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As Bitcoin’s Market Grows in Europe, Increased Concerns for Rational Regulation


By Judith Rinearson and Joseph Smallhoover.




A recent Bitpay report indicates that bitcoin transaction volumes in Europe reached an all-time high in the first two quarters of 2015 (1). This uptick in European bitcoin transactions has not gone unnoticed, particularly by regulators and law enforcement. And it is causing concerns.

For one thing, the link between digital currencies such as bitcoin and criminal activity has been well documented. With high profile arrests of bitcoin executives, plus the notorious use of bitcoin for illicit purchases on the “dark web”, law-enforcement has long been concerned about how this global currency can be misused by criminal elements. More recently, concerns have also been raised by the US Treasury department regarding the use of digital currencies by terrorists. A report released in June 2015 noted: “terrorist groups may use these new payment systems to transfer funds collected in the United States to terrorist groups and their supporters” (2).

Similar concerns were raised by French Finance Minister Michel Sapin, who penned a Decree that entered into force on 1st September 2015 regulating “the use of cash in France”, and “cash” extended to digital currencies. The Decree limits the payment of debts by cash or digital currencies to (i) €1,000 when the debtor is a tax resident in France or is acting in his commercial or professional capacity, and (ii) €15,000 when the debtor is a foreign tax resident and is not acting in his commercial or professional capacity.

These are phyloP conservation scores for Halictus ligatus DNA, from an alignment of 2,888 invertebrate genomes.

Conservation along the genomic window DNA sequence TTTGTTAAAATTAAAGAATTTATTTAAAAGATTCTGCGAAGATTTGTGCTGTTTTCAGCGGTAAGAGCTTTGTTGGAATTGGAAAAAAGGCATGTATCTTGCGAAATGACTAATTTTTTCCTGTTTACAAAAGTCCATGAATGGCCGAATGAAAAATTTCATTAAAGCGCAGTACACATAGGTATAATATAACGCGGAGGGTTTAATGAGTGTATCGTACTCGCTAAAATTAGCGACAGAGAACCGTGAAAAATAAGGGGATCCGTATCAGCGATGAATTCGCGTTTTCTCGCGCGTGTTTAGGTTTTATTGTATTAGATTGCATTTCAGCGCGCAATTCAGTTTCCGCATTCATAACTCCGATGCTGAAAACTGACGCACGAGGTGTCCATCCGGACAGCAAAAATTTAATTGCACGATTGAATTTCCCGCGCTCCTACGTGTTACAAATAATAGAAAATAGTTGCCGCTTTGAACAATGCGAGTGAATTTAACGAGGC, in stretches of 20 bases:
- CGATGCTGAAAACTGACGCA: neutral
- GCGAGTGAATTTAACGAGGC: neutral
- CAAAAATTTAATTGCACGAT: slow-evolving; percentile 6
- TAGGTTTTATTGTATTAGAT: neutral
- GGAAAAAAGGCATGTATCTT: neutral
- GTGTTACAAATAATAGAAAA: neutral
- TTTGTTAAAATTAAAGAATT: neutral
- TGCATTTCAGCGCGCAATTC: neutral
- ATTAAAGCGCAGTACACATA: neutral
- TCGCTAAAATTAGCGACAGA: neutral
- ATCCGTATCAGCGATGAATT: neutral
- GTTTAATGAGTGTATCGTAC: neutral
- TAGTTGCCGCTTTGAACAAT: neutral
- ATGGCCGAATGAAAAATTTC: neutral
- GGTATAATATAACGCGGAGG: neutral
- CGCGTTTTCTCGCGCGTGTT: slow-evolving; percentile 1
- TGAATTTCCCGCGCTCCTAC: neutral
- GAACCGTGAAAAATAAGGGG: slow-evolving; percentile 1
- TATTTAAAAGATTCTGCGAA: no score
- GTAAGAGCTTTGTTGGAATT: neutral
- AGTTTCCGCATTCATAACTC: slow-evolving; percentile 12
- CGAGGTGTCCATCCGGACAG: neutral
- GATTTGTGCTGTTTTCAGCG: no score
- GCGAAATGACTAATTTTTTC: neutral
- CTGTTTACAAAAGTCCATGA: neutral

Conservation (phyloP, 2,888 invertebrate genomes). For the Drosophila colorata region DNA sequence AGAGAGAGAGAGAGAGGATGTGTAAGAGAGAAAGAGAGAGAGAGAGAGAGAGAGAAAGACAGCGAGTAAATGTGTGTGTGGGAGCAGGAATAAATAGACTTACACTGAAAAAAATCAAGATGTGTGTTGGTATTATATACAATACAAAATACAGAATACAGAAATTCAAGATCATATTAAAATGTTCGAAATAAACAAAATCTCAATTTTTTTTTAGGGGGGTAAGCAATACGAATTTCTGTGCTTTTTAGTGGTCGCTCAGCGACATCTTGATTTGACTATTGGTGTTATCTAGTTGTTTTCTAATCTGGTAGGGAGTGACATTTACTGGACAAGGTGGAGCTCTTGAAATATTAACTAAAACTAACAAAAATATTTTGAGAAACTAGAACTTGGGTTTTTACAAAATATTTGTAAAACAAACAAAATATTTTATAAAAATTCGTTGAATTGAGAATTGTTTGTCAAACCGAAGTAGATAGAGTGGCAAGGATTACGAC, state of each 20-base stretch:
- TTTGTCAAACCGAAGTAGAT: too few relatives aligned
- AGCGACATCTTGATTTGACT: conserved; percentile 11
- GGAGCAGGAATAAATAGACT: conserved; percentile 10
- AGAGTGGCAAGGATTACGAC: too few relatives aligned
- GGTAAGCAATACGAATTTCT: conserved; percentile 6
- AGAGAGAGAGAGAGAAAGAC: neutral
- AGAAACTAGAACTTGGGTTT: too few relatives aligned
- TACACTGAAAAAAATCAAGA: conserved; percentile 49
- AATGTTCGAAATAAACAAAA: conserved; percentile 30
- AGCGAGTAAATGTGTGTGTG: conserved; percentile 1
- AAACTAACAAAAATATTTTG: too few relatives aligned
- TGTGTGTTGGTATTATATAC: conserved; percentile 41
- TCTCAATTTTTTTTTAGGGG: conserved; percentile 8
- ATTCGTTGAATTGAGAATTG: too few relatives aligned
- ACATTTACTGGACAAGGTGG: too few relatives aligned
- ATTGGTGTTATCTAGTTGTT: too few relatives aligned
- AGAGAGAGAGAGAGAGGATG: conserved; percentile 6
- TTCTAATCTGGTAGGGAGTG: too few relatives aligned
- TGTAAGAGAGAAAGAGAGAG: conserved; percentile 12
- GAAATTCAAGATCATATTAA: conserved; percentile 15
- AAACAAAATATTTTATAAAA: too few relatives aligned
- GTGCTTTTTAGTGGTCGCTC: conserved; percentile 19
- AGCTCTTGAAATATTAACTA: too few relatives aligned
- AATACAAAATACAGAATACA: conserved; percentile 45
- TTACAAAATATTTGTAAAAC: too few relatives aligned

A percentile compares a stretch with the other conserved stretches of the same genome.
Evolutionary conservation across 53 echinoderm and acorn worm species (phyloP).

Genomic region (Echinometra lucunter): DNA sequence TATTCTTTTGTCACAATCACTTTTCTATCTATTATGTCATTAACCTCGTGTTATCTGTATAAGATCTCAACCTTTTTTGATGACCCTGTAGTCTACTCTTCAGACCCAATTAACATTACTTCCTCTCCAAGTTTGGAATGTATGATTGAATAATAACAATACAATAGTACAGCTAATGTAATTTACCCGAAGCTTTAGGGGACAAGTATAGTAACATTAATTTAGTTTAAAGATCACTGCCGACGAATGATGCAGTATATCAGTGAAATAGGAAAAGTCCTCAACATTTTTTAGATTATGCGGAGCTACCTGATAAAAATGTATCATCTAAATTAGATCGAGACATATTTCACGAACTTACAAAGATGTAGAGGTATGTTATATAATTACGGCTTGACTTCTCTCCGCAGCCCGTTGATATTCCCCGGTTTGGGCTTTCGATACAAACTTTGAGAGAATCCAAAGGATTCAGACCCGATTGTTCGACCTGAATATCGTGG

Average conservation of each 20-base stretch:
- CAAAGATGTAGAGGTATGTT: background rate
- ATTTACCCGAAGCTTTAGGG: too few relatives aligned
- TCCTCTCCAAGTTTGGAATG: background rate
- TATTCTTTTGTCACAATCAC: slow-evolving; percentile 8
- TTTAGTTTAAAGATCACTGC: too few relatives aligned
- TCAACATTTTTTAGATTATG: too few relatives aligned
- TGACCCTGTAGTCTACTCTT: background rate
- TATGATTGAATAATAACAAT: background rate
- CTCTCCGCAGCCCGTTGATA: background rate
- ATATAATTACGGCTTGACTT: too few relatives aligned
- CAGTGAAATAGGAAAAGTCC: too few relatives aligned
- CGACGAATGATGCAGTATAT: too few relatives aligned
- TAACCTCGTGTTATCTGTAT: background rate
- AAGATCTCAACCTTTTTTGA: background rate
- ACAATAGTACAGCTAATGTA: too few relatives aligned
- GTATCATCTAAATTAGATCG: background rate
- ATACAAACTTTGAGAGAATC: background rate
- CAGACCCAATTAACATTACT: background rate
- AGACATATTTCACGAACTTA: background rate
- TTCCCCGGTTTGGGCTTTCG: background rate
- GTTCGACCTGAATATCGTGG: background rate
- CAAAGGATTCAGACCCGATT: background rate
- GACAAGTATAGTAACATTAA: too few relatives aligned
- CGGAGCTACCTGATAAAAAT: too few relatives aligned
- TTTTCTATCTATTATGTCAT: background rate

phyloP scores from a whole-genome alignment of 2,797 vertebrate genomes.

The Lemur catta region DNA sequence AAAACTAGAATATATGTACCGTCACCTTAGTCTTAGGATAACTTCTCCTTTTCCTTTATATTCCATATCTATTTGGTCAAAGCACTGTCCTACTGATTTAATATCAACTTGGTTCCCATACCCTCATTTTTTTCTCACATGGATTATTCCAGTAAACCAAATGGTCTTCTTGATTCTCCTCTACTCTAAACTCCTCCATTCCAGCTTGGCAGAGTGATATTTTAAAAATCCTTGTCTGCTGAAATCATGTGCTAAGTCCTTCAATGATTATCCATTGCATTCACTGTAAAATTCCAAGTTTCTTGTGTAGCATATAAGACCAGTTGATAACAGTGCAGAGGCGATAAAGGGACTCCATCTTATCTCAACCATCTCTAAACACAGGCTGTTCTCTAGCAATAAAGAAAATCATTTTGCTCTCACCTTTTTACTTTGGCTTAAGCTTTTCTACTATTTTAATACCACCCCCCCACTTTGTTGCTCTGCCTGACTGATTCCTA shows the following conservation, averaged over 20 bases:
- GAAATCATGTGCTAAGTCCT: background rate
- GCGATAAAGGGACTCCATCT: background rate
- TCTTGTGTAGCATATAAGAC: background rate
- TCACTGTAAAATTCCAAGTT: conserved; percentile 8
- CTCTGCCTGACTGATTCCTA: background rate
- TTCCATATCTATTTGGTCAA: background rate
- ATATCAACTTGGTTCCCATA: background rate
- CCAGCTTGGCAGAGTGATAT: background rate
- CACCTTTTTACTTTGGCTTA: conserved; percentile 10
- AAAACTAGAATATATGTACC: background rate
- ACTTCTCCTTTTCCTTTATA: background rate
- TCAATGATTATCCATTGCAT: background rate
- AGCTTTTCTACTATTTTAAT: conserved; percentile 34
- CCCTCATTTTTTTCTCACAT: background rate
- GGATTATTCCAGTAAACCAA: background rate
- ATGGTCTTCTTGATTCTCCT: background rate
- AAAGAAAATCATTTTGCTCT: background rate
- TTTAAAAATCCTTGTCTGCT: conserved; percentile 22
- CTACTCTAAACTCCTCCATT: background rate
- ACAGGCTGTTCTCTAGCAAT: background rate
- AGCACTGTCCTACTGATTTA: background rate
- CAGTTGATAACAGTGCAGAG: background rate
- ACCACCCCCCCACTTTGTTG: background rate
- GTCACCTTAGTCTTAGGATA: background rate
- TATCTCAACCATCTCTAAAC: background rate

Are these concerns valid? Somewhat, though many note that the blockchain technology which records every bitcoin transaction, makes true anonymity virtually impossible – especially when compared to the most ubiquitous and anonymous payment product: cash.

Recently, regulators have focused on another risk posed by digital currencies: the risks presented to consumers and investors. There is no question that bitcoin and other digital currencies are volatile, and that their value can increase or decrease suddenly with little warning. The quandary facing many regulators is not whether bitcoin and other digital currency should be regulated, but how to do so without squelching its innovative and beneficial aspects.

This concern, to avoid over regulation of digital currencies, has been heard around the world. It comes not only from anti-government libertarian groups that have endorsed bitcoin as a way to avoid “big brother” oversight, but by regulators and academics alike who recognize the long-term potential benefits of having a fast, secure way to move value around the world.

So where do regulators turn to in order to provide reasonable regulation, without compromising innovation? Some have proposed licensing of bitcoin dealers, exchanges, or online wallets, so that those who wish to transact business in digital currencies will have the comfort of knowing that they are working with a company whose leadership has been fully vetted, who has established procedures for ID verification, and who are subject to regulatory oversight. While this approach makes sense, it must be done with a light touch.